Recommended if You Like
The Chieftains The Pogues Enter the Haggis

Genres You Will Love
World: Celtic Moods: Type: Acoustic Moods: Mood: Upbeat Folk: Celtic Fusion Rock: Celtic Rock

By Location
United States - Washington

Links
Facebook Ockham's Razor Official Ockham's Razor website Ockham's Razor on Soundclick.com - Online music charts Tradebit GreatIndieMusic GroupieTunes Ockham's Razor on Myspace Nexhit Bitmunk

Ockham's Razor

Ockham's Razor formed in the spring of 2006 and began introducing audiences in the Pacific Northwest to their exciting, youthful style of Irish and Folk music in June at the Fremont Summer Solstice Festival. As a result, the band was commissioned to write and record their first original song ("A Face, An Echo" on their self-titled debut CD now only available for digital download) for an independent film.

After working with Grammy nominated producer Conrad Uno (Presidents of the United States
of America, Mudhoney, Posies) on their debut CD, Ockham's Razor began performing shows throughout the Pacific Northwest, San Francisco Bay area and Portland.

In the following months, the original members would continue to write their own music as well as arrange traditional Irish and Celtic songs in new ways with their fascinating technique to deconstruct and recreate them with a modern sound while containing the spirit and soul that made each song memorable. The bands fun, young sound and exciting, interactive stage shows also attracted new audiences to their music who may have never previously listened to Celtic music.

"Ockham's Razor is a group of young and talented musicians with an Irish rock sound, interwoven with haunting notes and energetic rhythms. They interpret traditional folk tunes in a progressive and stimulating way that leaves the audience listening. Their generous nature is part of the experience; the audience feels like part of the band."

In 2007, Ockham's Razor experienced their first evolution with the addition of several new members, including Tom Rooney, who they met at the Yakima Folklife Festival. Tom brought his bluegrass background into the band playing both banjo and mandolin. Within a month, the new members began practicing with the band and performed their first live show.

Ockham's Razor's second album, Ten Thousand Miles to Bedlam, was recorded with producer Don Gunn (Aaron English, Ian McFeron Band, Camille Bloom) and introduced fans to the evolved sound which incorporated acoustic guitar, fiddle, tin whistles, accordion, mandolin, banjo, drum kit, djembe, electric bass and bodhran.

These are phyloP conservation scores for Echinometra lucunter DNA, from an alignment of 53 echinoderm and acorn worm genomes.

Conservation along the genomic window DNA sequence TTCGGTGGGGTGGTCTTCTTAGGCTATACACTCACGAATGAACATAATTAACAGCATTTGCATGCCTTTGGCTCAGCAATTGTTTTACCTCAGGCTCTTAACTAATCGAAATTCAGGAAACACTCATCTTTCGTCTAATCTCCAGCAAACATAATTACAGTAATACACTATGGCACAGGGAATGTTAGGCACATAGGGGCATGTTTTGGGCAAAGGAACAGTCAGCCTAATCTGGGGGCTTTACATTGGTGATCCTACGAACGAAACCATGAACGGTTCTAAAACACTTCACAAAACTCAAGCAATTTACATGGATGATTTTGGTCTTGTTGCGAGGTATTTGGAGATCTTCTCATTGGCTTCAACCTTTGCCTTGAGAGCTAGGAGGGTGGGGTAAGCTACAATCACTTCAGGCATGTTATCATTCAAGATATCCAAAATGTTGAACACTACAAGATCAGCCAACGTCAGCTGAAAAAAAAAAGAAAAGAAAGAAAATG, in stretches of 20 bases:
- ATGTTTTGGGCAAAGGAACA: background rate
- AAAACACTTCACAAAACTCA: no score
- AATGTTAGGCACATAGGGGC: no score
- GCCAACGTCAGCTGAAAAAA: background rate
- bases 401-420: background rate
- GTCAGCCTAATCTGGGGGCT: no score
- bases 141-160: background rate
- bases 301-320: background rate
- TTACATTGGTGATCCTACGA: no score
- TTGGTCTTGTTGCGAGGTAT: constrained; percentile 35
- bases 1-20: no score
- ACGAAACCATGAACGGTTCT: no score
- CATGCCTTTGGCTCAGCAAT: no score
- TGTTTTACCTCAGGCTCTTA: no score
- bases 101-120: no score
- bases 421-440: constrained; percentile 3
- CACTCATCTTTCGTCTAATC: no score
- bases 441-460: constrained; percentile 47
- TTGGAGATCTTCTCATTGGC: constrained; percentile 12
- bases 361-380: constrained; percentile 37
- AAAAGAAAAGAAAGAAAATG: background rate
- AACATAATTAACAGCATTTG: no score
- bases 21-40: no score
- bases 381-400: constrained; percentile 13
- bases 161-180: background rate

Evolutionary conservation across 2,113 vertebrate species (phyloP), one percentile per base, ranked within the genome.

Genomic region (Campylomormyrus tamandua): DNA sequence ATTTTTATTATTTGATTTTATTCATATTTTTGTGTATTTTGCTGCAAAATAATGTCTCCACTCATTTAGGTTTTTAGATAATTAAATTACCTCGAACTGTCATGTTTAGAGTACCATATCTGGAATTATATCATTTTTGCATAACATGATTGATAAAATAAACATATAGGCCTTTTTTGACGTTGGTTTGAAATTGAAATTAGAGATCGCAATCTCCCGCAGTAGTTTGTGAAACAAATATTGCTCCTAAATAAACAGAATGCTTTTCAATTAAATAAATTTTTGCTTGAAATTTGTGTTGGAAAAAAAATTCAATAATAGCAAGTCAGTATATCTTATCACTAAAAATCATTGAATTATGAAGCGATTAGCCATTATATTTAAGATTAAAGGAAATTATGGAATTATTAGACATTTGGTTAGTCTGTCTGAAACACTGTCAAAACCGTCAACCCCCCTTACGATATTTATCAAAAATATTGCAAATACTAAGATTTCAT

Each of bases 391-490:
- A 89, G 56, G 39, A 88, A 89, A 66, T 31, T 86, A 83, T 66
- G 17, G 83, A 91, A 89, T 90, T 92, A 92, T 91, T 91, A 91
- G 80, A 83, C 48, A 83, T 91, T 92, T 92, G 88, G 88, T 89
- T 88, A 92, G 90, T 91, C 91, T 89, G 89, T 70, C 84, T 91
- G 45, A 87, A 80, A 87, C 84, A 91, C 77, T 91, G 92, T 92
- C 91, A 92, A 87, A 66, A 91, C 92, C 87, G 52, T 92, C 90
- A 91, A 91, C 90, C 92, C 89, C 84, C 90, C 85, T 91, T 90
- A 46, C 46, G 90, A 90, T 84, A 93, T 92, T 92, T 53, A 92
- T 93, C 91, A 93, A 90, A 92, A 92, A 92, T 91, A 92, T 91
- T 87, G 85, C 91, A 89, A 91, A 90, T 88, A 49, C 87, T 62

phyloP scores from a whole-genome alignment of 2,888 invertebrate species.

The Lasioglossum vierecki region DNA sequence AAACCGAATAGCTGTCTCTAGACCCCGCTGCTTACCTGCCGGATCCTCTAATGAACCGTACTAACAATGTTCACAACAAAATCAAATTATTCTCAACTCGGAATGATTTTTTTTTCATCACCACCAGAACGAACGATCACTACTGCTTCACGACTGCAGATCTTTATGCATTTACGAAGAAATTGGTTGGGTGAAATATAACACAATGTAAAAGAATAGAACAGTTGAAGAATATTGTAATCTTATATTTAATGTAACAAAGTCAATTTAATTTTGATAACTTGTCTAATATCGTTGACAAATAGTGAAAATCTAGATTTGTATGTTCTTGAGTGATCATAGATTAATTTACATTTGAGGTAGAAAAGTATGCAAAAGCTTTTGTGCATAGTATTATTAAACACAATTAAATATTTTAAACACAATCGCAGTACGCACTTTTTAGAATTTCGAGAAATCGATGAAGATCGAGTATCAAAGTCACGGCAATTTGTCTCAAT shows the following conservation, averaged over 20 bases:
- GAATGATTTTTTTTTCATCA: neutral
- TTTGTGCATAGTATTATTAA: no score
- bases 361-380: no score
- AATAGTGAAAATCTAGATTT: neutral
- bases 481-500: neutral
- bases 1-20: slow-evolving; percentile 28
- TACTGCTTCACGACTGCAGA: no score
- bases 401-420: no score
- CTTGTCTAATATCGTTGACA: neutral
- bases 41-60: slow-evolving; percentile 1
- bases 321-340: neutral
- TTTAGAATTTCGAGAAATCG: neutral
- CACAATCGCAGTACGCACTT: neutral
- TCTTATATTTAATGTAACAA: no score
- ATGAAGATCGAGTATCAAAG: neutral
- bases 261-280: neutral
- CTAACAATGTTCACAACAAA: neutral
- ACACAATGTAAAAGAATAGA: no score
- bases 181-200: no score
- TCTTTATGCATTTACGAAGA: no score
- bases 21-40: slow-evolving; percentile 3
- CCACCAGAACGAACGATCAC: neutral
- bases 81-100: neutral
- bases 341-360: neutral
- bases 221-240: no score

The album went on to be named Album of the Week by Scottish Celtic Music Radio in February 2008, included in the CDBaby.com "Beer-Soaked Irish Rock" featured playlist and played on radio stations in Canada, the United States, Ireland, Scotland, England, and Germany.

"Mixing traditional Celtic music with their own brand of energy, the band has been hailed for bringing "kind of a Gaelic-Celtic flavor with an interesting pop sensibility" to the Celtic music world. In fact, they are known for adding a youthful twist to traditional Celtic songs."

As some of the original, founding members left and additional members joined, Ockham's Razor's new incarnation continued to bring their "Ethno-Punk" sound to audiences throughout Washington, California, Idaho and Oregon at shows including the Northwest Folklife Festival, Yakima Folklife Festival, Tacoma and Whidbey Island Highland Games, Prosser Scottish Festival and opening slots for The Chieftains, The Paperboys and Enter the Haggis. Between 2006 and the end of 2008, the band perfected their live shows performing over 300 times.

2009 brought additional challenges as the line-up changed once again and new members were introduced. They began working on the bands fourth CD, Wolves in the Walls. The CD was released in August of 2010 and the band immediately went on their first U.S. tour traveling 9000 miles through 26 states in 30 days.

Throughout the years and different members, one thing has stayed constant; the individuals musical backgrounds and influences remain the driving force behind the genre-blending sound of Ockham's Razor.

"A crossbreed of the traditionalism of the Chieftains and the hard stomp of the Pogues, Seattle's own Ockham's Razor take the Gaelic-Celtic genre into the 21st century with a keen sense of the past coupled with a progressive attitude that is entirely fresh."